The big, vibrant expat community is welcoming and full of opportunities for volunteering, out-of-town excursions, and special events like the seasonal farmer’s market, Comedy Club, and music festivals on the beach. Of special note are the Mazatlán Tourist Aide Volunteers, or “blue shirts” as they’re known, who set up in busy areas of the city to give information to the thousands of cruise ship passengers and other tourists who come to Mazatlán each week.
There’s so much to do—but if you’d rather just relax under a palapa with a cold cerveza and a couple of shrimp tacos, Mazatlán’s got you covered there too.
Lifestyle in Mazatlán
Mazatlán has several distinctive parts of town where most expats live, each with many neighborhoods and different flavors (but all boast beautiful sunsets). Centro Historico and Olas Altas front a small bay with a sweet beach and feature more than a dozen blocks of gorgeous colonial homes, tree-shaded plazas, and a bustling cultural and culinary scene; this is where the Angela Peralta Theater is, and also where the annual Cultural and Music Festivals take place, as well as Carnaval. You can walk to everything: restaurants, the central market, the beach. Most homes were built at the turn-of-the-century and have a New Orleans-flair: charming interior courtyards, original tiled floors, and high wood-beamed ceilings.
Going north along the oceanfront malecon, next up is the tourist-filled hotel zone, with all the trappings—and noise—you’d expect. But go inland a couple blocks and you’re in tree-filled neighborhoods like Lomas and Sabalo Country, where houses, duplexes, and condos have yards and driveways. Sidewalks lead to parks, churches, and small tiendas (stores), and charming coffee shops and taquerias. The beach, with Mazatlán’s trio of islands just offshore, is a short walk away, as are a plethora of restaurants, bars, and nightlife. Major shopping—Home Depot, WalMart, Sam’s Club—is less than a 10-minute drive or bus ride, as is the biggest hospital in town.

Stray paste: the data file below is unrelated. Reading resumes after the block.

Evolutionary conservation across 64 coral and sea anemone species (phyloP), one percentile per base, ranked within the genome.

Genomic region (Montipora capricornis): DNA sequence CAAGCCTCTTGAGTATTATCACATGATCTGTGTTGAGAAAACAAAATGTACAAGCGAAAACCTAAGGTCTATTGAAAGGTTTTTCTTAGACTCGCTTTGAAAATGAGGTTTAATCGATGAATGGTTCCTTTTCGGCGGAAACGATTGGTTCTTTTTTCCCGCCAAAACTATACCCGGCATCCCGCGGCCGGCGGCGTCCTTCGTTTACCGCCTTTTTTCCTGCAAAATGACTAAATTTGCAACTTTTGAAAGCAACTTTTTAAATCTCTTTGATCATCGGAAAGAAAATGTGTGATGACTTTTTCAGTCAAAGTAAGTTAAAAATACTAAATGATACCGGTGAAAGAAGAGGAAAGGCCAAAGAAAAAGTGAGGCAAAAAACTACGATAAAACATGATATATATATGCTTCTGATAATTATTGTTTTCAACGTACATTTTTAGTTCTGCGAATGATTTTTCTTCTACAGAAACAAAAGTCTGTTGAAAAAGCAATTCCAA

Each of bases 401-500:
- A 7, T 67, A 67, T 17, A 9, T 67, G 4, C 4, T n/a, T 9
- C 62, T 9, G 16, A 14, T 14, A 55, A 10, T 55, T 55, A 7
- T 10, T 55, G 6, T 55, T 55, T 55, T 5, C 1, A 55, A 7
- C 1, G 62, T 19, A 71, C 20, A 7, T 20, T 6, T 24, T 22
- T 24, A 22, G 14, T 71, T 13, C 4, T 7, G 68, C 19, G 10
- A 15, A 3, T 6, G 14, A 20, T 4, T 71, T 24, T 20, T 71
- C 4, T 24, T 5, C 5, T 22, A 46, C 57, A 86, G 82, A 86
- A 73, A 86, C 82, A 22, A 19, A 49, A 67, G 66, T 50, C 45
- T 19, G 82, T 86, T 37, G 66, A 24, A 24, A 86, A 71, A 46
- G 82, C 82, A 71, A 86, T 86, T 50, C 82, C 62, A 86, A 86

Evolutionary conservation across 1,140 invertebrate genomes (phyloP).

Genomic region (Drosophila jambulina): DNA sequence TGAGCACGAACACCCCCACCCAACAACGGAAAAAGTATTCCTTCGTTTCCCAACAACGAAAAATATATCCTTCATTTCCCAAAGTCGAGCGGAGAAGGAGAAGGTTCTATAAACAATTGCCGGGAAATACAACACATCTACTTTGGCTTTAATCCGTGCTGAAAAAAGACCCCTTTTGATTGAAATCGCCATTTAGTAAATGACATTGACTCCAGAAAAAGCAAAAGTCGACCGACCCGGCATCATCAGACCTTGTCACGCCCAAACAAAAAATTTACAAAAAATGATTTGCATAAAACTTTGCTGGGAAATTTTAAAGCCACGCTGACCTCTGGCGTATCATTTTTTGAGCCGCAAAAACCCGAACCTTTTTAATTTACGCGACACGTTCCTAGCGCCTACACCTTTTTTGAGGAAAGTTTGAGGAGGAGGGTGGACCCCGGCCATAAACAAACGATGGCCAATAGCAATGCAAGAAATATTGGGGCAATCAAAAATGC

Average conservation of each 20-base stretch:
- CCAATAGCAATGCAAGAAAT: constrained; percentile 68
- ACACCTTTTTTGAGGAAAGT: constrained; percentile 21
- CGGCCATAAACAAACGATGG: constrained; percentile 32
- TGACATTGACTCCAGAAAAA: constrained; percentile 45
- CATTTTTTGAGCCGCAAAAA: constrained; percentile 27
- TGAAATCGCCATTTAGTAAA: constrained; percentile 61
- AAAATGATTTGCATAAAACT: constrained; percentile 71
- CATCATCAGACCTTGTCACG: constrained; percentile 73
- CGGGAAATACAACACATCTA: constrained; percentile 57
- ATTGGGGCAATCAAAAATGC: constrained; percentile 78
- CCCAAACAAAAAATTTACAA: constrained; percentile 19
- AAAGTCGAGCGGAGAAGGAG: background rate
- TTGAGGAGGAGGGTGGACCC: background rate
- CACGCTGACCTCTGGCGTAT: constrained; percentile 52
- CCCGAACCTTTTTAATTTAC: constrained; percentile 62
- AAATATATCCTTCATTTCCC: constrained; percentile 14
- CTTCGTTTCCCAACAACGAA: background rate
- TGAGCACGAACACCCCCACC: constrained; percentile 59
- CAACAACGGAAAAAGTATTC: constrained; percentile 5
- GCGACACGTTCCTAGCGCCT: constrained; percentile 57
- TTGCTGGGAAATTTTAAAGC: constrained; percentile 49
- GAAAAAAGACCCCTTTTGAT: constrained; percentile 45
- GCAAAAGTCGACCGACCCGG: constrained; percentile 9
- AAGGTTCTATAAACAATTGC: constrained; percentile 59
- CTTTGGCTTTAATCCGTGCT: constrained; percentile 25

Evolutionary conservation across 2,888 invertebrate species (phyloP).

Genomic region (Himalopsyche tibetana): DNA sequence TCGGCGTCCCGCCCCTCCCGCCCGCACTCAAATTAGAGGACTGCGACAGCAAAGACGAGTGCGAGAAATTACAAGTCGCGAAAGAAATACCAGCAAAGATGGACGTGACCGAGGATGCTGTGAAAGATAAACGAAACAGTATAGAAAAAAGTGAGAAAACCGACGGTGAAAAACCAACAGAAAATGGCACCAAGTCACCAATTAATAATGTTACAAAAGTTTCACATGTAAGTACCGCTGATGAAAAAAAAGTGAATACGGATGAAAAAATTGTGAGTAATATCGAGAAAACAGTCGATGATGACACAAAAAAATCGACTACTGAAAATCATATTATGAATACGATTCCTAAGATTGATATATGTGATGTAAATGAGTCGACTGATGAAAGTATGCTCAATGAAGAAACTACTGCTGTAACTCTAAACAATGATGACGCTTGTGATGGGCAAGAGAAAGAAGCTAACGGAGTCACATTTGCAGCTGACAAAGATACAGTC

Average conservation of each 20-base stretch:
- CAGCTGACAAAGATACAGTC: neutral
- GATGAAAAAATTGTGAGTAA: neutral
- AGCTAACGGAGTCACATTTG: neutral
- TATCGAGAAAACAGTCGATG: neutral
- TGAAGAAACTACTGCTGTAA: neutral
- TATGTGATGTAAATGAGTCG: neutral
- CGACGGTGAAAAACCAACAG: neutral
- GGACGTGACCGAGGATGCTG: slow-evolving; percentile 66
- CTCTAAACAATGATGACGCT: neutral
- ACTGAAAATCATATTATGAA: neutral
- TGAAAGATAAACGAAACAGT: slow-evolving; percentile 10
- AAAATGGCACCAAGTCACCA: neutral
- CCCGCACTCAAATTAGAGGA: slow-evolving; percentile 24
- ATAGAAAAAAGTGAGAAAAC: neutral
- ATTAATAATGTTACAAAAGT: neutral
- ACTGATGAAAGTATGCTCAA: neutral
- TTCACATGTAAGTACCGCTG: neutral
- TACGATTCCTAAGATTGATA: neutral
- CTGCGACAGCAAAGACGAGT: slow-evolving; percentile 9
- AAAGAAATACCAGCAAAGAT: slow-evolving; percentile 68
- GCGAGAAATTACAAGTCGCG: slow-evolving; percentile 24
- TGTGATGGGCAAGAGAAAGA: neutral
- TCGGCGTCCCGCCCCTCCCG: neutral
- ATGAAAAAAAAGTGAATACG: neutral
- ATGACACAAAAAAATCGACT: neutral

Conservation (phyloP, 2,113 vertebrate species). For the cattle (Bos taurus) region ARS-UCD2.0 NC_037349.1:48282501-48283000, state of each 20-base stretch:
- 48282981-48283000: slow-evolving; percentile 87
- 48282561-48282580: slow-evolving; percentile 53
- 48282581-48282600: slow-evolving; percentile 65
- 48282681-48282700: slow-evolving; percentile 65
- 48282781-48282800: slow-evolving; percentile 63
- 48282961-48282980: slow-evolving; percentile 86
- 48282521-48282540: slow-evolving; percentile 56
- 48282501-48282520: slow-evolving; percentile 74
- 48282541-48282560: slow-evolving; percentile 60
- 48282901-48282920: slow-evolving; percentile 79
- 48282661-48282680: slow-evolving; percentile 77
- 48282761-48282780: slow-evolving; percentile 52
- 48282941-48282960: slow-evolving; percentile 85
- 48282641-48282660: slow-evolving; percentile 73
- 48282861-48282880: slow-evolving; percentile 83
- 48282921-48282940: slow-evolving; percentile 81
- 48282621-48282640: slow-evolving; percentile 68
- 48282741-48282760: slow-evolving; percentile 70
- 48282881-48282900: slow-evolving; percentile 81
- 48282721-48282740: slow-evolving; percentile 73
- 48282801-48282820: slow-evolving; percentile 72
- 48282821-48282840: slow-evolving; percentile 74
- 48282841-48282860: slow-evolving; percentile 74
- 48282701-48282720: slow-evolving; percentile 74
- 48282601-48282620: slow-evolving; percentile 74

Cerritos and the Marina areas are at the far north end of Mazatlán. The long stretch of beach, although lined with condos and hotels, is still quiet and home to a great surf spot. The marina is billed as Latin America’s biggest; shopping is easy with the new Galerias Mall, which flaunts a state-of-the-art movie theater and lots of U.S. stores; WalMart is across the street, and the new Marina Hospital puts doctors and medical services at your fingertips. Condos, houses of all sizes, and more affordable duplexes in gated communities offer choices for every budget. It’s a favorite area for families, too, with private schools, gyms and athletic fields, and more new restaurants and services cropping up as more people move here.
Cost of Living in Mazatlán
While costs are less in Mexico, and in Mazatlán in particular, as time passes this is changing. Like anywhere else, you’ll pay more for beachfront property or a fantastic ocean view; that said, homes and condos can still be found for under $200,000. Depending on the part of town, a furnished two-bedroom apartment or small house can cost $500 a month, plus utilities.
It’s true that beer is cheaper than water, and a massage only costs about $25. An in-home visit from a vet costs about $10; a plumber or electrician a little more. Things like eyeglasses, lab tests, and taxis are so much less than in the U.S. it can be unbelievable, and if you’ve reached age 60 you can register for an INAPAM card, which gives seniors discounts at a myriad of places, including half-price for long-distance bus travel within Mexico.
Meals at restaurants run the gamut of $2 for a fresh shrimp taco at a neighborhood café to $25 to $30 for an elegant meal at an upscale, fine-dining restaurant where you’ll be expected to dress up. (That means closed shoes and no shorts) An average lunch for two costs between $5 to $8 at any number of small restaurants, cafés, or palapa restaurants on the beach. Delicious whole roast chickens, a Sunday tradition, can be bought at small rotisserie shops for about $3, with rice, beans, tortillas, and salsa included.
Here’s an example of a monthly budget for a couple living in Mazatlán:
|Housing (two-bedroom apartment)||$500|
|Utilities (electric, water, gas, internet)||$50 to $60|
|Entertainment (massages, theater, live events)||$100|
|Total||$1,050 to $1,060|